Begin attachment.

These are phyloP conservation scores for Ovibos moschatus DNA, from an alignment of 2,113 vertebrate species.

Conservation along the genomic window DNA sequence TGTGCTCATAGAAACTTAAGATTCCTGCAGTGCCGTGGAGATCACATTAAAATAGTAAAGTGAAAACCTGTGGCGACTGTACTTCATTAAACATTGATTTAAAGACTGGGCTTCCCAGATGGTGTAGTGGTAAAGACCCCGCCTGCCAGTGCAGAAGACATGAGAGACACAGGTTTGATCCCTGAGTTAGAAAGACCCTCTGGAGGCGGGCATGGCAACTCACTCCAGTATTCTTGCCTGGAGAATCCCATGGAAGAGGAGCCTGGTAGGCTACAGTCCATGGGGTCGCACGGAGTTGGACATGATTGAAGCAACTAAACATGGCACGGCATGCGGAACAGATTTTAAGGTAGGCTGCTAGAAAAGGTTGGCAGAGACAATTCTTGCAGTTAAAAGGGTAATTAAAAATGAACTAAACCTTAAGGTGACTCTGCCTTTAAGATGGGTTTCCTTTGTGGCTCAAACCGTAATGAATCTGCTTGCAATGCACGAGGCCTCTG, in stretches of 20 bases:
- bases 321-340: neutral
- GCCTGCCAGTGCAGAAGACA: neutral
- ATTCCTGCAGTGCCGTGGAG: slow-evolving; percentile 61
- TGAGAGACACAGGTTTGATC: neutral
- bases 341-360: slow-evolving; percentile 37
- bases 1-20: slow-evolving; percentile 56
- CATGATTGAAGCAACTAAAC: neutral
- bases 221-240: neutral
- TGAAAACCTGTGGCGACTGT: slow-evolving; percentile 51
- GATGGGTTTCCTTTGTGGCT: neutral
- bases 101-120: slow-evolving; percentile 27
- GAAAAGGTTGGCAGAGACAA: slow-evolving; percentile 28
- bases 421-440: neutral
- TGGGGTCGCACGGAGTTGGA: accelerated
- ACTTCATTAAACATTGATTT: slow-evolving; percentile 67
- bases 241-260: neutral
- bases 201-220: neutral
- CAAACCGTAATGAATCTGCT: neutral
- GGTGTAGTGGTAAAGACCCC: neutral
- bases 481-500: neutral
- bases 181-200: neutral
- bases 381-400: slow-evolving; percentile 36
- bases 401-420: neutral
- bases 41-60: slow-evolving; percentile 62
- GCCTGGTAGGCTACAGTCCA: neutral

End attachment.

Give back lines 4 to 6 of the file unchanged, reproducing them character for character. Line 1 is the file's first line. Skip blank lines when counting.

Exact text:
- GCCTGCCAGTGCAGAAGACA: neutral
- ATTCCTGCAGTGCCGTGGAG: slow-evolving; percentile 61
- TGAGAGACACAGGTTTGATC: neutral